It is no surprise to most Americans that times are really tough. Unemployment remains staggeringly high while those with jobs have to survive off of stagnant wages. Homes prices remain on the decline while foreclosures continue to plague many areas around the country, and will likely continue to do so for the foreseeable future.
In the new book PINCHED: How the Great Recession Has Narrowed Our Futures and What We Can Do About it, author Don Peck not only describes the harsh economic times we currently live in, he also explains how 'The Great Recession' will impact generations to come.
"People think of recessions as temporary, jobs go away, jobs come back. But in particularly deep long recessions, society is left permanently scared and permanently changed in different ways," he tells Aaron in the accompanying clip.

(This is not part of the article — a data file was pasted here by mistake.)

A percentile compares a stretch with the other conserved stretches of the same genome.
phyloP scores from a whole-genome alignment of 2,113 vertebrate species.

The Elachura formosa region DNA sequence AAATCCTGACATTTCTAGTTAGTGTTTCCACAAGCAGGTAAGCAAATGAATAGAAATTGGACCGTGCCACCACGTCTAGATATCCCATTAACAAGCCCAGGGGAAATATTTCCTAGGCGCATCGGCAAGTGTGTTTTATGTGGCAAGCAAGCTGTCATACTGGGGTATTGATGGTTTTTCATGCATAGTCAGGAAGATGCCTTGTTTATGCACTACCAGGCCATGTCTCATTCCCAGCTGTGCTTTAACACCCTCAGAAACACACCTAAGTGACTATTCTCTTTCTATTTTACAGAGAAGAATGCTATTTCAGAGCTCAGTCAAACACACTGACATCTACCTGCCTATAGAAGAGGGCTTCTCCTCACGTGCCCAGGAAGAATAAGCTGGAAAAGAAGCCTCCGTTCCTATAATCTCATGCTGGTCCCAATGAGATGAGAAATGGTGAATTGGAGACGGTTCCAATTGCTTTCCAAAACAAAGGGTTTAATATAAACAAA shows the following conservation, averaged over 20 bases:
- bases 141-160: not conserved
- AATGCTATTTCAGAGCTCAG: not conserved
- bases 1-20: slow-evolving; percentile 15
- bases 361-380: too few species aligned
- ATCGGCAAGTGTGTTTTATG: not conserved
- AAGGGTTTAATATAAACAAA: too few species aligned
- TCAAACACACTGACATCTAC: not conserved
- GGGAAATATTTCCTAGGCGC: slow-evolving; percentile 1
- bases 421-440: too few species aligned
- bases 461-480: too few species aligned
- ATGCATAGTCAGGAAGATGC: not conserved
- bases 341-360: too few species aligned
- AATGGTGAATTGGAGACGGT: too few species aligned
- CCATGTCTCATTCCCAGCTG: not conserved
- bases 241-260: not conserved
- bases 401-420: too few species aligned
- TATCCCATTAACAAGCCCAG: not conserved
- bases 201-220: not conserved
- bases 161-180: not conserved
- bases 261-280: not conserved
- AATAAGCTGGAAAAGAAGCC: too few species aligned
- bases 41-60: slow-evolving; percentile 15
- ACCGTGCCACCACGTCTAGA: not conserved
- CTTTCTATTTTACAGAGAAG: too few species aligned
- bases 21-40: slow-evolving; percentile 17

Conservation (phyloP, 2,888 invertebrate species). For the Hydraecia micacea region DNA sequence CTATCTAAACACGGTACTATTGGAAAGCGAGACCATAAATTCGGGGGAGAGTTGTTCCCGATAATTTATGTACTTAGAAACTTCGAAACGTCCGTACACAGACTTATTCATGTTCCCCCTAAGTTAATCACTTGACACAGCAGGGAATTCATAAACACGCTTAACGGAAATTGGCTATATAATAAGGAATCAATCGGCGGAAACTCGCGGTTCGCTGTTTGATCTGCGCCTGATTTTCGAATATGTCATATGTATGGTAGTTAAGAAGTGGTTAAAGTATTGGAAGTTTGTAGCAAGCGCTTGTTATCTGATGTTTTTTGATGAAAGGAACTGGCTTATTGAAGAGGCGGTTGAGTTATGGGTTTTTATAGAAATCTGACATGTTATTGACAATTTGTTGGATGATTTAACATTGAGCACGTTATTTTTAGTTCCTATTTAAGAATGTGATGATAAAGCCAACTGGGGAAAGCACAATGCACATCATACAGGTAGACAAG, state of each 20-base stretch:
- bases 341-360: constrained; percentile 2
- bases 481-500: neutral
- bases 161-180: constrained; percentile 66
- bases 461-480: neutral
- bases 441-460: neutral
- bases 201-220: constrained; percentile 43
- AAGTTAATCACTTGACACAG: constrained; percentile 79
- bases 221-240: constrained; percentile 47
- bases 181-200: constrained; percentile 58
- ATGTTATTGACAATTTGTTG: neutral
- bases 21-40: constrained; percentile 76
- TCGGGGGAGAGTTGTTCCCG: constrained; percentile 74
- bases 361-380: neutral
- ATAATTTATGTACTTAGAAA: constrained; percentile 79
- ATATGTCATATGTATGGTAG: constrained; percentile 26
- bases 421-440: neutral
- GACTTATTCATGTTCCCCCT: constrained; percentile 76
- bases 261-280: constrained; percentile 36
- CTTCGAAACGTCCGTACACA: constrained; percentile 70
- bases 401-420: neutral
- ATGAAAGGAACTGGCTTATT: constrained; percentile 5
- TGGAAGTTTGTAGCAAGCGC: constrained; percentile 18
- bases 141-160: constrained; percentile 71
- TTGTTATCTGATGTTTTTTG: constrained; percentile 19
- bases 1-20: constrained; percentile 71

One of these permanent marks left by the previous recession is what's happened to neighborhoods hit by a wave of home foreclosures. Peck points to areas in Florida, Arizona and Nevada that are starting to disintegrate — just like what happened to some inner cities back during the 1970s. Further exacerbating this housing problem is the fact that the millennial generation cannot find work in this difficult job market, which prevents them from moving out of mom and dad's house and renting or buying a new home.
But there is hope, says Peck. There are things that can be done to erase these permanent stains and turn the economy around by putting people back to work: invest in infrastructure that is crumbling anyway, and create a Manhattan type project to create breakthrough innovation that will make the U.S. more globally competitive.
Unfortunately, these two ideas likely fall on deaf ears because it seems the current U.S. Congress is more prone to playing visceral partisan politics vs. working towards the good of the American people.
Do you agree with Peck that the fabric of American society will be tarnished for decades to come if swift action is not taken?